Course Outline and Guidelines
Ms. Monroe September 2019
Students, Parents, Guardians:
Welcome to English 10R, John Jay, and to the beginning of your sophomore year! I’d like to take this opportunity to introduce myself and present our plans and goals for this course. I am looking forward to an exciting, challenging, and successful school year. If we work together, keep our standards high, our professionalism up, and our collective sense of humor intact, there is nothing we won’t be able to accomplish.
Essential Materials (must be brought to class everyday to qualify as prepared):
- A three ring binder with lots of loose leaf
- Several blue or black pens
- Current reading materials and/or handouts (clipped into your notebook!)
- An independent reading book
Classroom Conduct and Rules:
My general philosophy boils down to this: A classroom is a PROFESSIONAL setting. Teacher and students will act accordingly. That means we have a mutual respect for each other and an appreciation of the classroom environment as a safe and open place.
Classroom Rules: (specified in more detail)
Arrive on time and prepared each day.
Walking in after the bell, or as the bell is ringing, means you are late. As per school policy, coming to class late three times earns a lunch detention, assigned by me. Each subsequent tardy will result in a lunch detention.
Speak respectfully and with consideration for others.
Never use language that disrespects another individual, especially language that is offensive towards someone’s race, ethnicity, religion, gender, sexual preference or appearance. Bottom line: No put downs.
Eliminate distractions as you enter the classroom.
This includes removing hats, turning off phones, and removing ear buds. These are school rules, not simply my own. I am obligated to take electronic devices when I see them in my classroom. If I ask for your phone because it is interfering with your or a peer's education, it will remain in the glass pumpkin on my desk until the end of class. Students sometimes believe they are entitled to a warning first. Note: This is your warning.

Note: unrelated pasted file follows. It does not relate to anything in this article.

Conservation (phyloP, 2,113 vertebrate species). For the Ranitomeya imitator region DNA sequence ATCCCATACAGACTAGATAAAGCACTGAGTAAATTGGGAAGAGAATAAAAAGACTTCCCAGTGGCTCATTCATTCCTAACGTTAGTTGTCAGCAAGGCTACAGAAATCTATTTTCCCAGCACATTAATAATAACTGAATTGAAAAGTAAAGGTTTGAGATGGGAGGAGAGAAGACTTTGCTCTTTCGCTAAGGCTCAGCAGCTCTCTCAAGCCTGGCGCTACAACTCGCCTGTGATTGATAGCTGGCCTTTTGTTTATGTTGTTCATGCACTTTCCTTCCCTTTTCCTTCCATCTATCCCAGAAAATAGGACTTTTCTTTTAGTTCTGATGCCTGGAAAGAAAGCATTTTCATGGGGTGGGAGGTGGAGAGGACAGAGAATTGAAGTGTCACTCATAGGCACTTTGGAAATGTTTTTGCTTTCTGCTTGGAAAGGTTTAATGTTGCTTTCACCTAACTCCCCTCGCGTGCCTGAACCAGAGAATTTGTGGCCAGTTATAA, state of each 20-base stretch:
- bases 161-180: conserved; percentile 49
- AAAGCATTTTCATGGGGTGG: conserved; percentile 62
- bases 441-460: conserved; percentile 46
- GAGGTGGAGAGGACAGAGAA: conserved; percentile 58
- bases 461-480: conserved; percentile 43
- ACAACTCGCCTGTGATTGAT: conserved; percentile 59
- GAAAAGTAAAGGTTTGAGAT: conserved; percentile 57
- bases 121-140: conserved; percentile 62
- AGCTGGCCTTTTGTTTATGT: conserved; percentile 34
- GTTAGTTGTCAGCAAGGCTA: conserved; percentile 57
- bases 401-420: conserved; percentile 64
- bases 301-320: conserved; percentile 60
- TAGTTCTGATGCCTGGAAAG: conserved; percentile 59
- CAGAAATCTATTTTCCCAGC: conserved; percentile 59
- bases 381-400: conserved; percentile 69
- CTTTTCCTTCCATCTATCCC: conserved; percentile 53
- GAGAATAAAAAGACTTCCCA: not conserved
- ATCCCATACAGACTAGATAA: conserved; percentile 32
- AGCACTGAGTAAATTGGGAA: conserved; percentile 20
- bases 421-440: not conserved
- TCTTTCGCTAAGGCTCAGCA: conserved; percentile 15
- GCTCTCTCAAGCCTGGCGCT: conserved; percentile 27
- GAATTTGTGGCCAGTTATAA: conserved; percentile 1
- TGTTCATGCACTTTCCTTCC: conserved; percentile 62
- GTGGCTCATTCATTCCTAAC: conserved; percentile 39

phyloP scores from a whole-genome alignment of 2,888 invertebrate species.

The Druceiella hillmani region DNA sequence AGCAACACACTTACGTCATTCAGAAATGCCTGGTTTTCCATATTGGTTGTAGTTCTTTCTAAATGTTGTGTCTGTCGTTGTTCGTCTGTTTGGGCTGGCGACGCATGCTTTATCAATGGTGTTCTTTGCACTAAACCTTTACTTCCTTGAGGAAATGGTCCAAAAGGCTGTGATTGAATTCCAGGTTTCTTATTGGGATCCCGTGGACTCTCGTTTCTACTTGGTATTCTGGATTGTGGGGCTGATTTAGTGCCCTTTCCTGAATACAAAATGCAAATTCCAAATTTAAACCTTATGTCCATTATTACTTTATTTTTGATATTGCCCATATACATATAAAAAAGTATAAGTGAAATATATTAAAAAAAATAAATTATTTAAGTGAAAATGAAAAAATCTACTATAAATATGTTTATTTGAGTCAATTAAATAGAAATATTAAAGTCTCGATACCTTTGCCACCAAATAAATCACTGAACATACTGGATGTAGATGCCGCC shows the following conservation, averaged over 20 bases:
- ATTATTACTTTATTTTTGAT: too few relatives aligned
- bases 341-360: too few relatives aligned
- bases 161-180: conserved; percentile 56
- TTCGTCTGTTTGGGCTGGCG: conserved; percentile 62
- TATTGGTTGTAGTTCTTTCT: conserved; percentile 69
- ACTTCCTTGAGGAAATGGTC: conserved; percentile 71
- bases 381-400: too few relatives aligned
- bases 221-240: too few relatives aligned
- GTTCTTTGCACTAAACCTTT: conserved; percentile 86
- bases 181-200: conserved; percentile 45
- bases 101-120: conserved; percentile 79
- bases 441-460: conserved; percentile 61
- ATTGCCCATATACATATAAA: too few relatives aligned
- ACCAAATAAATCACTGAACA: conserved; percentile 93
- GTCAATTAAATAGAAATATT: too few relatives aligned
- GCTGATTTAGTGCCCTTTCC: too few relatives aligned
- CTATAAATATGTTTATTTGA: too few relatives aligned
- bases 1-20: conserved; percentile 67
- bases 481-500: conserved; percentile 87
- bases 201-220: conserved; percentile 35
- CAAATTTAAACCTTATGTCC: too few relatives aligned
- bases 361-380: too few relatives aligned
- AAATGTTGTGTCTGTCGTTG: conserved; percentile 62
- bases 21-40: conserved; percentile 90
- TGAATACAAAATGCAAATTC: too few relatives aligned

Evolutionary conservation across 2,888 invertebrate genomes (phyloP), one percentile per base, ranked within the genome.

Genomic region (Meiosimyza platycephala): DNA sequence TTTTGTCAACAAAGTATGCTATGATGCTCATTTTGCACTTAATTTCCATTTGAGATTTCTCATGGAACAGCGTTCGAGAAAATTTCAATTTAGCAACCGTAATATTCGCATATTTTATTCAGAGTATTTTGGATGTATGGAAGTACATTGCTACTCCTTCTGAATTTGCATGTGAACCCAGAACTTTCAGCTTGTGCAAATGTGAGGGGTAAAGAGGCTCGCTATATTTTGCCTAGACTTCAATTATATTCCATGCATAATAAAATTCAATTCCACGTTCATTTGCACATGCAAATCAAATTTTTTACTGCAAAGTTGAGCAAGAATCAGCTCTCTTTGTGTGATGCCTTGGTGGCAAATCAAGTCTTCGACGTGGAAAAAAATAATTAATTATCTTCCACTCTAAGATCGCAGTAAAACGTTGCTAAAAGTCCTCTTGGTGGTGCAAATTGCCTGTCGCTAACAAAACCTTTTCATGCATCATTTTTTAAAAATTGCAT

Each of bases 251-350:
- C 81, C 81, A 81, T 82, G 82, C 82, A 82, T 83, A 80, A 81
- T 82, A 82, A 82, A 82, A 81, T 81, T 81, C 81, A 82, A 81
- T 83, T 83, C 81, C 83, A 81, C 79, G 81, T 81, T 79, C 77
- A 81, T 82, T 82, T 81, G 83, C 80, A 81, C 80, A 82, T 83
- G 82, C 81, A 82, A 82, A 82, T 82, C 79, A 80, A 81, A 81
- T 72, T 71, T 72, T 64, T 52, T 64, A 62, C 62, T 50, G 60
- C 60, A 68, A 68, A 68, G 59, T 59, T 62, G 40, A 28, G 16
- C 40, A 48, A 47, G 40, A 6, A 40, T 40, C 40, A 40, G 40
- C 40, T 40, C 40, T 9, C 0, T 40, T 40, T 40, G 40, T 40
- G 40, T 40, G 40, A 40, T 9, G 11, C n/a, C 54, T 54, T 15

I understand that people do get sick and I also understand that “life happens,” so there will be circumstances when you cannot get to class. As long as you take the necessary measures to ensure that you don’t fall behind, missing class doesn’t mean you have to miss the work. So, if you are absent, you must do one of the following:
- Call guidance and request that your homework be sent home
- Arrange for a sibling or friend to collect your homework
- Check my website or Google Classroom for assignments
- Ask me for any missed work the day you return or email directly the day you aere out
If you miss a test or quiz, you will have one week from the day you return to make it up. Tests and Quizzes can be made up in the Test Table room. Any assignments not made up will count as zeros. If you cut class, you will not have the privilege of making up the work you missed.
The tenth grade curriculum includes literature, writing, grammar, and vocabulary. This year’s literature selections may include, but will not be limited to the following:
Selected short stories Animal Farm
Night Of Mice and Men
To Kill a Mockingbird A Raisin in the Sun
As this is a writing-based course, we will engage in many types of writing activities, including both traditional essays and creative writing.
Grades for each marking period are distributed as follows:
Class Work: 10% Quizzes 20%
Homework: 10% Tests/Projects 25%
- I know tenth grade can be a little overwhelming; there are new peer pressures and more challenging responsibilities. You are no longer the newbies, but senior year can still feel like a lifetime away. My goal is to help ease this transition through support and guidance while letting you individually grow and develop into your new role as a sophomore. Please do not hesitate to contact me with questions, concerns or comments. Again, I look forward to a great year! Let’s do it!